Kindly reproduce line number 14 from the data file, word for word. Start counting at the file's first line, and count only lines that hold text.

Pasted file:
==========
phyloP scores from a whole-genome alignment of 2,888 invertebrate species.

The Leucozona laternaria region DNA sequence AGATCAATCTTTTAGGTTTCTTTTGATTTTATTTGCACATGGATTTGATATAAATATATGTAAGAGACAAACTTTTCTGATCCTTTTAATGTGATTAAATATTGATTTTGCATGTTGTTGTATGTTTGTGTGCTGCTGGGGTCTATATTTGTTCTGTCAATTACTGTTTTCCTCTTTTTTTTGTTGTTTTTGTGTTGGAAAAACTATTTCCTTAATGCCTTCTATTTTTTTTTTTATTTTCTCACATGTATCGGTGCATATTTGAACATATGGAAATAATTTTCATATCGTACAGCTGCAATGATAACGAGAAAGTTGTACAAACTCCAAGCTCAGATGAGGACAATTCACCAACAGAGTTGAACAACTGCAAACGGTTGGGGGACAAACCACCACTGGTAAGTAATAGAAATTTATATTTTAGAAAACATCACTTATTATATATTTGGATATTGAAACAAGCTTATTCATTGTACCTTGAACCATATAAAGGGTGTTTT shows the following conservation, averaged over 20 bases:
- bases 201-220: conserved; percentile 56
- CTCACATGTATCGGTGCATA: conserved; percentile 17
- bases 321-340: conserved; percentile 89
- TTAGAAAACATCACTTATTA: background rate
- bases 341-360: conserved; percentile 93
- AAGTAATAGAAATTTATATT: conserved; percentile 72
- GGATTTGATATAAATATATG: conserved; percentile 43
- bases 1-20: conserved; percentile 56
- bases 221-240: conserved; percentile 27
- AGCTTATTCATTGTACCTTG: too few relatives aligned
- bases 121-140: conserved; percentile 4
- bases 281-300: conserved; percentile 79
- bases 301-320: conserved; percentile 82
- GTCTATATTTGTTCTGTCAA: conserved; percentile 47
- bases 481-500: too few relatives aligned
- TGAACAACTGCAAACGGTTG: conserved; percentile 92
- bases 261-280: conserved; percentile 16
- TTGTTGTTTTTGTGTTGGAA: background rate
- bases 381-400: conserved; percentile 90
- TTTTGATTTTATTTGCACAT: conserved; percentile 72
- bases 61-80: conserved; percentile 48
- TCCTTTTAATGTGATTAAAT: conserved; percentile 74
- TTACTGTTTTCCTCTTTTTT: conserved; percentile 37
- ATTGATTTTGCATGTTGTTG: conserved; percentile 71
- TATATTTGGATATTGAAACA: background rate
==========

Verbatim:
- bases 281-300: conserved; percentile 79